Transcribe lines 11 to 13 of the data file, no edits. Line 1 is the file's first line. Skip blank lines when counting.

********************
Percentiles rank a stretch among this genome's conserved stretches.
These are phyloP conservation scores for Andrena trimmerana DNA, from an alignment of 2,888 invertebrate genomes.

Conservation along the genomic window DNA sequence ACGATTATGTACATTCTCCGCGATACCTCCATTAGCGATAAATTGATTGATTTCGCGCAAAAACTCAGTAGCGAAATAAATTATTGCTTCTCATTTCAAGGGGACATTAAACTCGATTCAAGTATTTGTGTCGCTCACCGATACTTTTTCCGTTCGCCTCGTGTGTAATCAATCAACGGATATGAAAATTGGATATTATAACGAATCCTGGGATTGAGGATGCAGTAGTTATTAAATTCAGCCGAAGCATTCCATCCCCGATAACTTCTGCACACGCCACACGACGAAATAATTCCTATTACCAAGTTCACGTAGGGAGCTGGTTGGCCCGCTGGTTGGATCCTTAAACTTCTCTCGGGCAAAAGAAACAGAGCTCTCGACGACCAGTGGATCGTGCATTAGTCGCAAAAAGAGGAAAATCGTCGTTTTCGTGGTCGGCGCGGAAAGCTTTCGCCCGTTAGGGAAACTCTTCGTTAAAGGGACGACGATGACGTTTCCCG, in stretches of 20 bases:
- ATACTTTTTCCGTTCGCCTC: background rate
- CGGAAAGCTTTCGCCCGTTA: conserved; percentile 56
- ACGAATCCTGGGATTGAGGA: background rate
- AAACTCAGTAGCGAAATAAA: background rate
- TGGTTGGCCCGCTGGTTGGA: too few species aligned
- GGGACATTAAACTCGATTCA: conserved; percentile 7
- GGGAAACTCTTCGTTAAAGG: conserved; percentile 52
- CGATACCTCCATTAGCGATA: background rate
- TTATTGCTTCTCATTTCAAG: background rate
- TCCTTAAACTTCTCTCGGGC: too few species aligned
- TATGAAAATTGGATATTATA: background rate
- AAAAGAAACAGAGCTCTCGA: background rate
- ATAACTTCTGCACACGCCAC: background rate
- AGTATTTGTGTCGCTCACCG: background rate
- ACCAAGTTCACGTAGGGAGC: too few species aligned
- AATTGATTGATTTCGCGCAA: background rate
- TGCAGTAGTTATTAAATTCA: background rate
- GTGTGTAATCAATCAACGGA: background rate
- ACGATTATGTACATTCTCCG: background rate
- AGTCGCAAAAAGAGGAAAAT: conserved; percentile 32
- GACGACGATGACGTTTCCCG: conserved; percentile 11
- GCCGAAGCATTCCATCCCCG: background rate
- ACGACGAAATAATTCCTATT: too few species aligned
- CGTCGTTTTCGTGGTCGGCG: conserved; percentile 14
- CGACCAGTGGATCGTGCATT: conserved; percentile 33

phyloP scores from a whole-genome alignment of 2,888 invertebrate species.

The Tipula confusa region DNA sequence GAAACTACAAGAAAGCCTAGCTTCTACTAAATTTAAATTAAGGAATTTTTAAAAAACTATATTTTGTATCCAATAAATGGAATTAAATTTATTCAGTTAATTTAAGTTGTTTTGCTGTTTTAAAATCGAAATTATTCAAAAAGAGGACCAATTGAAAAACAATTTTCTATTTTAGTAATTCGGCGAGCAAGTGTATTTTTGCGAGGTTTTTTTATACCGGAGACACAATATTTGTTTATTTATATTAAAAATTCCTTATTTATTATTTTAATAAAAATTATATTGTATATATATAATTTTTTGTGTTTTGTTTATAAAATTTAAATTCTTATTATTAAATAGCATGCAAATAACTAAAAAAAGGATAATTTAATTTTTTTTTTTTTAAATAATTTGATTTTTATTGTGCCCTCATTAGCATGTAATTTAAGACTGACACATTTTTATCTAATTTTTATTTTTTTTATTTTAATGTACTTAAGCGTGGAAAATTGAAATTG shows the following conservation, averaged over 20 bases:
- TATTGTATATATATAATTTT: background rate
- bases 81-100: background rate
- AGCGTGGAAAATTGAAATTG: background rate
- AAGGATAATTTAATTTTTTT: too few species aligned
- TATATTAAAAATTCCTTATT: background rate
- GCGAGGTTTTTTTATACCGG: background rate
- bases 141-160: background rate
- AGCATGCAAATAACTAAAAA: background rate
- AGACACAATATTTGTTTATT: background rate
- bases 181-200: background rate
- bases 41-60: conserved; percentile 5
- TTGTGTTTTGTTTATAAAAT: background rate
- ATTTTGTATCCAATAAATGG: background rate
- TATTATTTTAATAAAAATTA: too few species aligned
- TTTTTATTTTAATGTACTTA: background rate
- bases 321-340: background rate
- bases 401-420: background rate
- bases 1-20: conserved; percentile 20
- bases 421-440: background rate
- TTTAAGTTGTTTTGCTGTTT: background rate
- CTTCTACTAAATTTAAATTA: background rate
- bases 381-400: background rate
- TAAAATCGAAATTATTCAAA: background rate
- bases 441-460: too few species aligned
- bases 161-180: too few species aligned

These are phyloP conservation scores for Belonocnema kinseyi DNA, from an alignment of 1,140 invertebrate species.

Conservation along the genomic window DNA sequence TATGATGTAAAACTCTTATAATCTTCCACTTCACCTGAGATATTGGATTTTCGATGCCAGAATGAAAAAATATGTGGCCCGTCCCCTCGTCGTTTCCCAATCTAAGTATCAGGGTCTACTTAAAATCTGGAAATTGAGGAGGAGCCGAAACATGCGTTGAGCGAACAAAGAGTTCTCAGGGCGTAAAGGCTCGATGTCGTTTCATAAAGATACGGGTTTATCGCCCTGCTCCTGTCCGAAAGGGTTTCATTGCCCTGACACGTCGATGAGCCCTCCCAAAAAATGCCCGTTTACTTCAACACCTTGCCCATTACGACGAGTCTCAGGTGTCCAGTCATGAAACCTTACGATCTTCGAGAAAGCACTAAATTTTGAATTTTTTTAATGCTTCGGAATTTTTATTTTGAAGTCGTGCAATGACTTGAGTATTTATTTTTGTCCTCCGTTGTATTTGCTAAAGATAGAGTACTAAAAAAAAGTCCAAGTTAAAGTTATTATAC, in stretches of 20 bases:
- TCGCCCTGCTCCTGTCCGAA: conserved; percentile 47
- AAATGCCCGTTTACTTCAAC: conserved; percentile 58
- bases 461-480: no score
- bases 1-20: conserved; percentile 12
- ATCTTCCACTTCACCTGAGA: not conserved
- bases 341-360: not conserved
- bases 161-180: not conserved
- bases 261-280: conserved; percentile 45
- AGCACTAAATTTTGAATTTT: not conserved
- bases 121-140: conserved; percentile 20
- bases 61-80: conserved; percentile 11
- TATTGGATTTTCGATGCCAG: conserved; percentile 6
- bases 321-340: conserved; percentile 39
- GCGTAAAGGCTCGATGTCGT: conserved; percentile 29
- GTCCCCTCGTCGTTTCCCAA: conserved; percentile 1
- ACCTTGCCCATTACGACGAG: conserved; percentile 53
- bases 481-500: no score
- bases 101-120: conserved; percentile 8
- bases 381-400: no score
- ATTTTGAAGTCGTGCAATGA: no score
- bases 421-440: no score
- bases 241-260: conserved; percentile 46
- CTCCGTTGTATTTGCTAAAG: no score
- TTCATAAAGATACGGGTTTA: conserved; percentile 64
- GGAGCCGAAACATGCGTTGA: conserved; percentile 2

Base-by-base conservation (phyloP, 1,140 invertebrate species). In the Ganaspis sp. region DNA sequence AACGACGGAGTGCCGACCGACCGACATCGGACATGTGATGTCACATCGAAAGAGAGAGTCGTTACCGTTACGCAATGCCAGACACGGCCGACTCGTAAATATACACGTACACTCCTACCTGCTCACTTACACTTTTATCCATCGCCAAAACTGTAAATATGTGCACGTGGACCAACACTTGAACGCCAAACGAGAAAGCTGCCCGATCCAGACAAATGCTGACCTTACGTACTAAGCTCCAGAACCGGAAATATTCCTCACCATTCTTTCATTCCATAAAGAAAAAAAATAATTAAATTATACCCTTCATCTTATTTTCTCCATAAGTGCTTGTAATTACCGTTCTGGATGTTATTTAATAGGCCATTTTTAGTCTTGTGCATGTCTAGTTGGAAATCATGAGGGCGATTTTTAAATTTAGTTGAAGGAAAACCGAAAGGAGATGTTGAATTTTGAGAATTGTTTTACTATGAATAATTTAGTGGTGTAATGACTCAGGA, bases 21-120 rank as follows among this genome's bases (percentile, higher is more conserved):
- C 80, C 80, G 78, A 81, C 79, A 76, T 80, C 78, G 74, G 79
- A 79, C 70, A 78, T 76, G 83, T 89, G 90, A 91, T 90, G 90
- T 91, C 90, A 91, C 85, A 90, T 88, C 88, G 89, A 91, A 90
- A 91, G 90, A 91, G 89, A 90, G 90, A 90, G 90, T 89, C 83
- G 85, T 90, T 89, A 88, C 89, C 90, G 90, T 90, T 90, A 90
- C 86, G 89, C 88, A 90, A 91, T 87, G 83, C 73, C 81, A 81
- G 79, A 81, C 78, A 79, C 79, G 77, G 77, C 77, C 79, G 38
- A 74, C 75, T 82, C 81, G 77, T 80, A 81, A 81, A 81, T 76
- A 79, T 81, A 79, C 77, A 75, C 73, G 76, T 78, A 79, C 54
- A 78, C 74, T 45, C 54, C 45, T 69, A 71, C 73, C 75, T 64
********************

- CGATACCTCCATTAGCGATA: background rate
- TTATTGCTTCTCATTTCAAG: background rate
- TCCTTAAACTTCTCTCGGGC: too few species aligned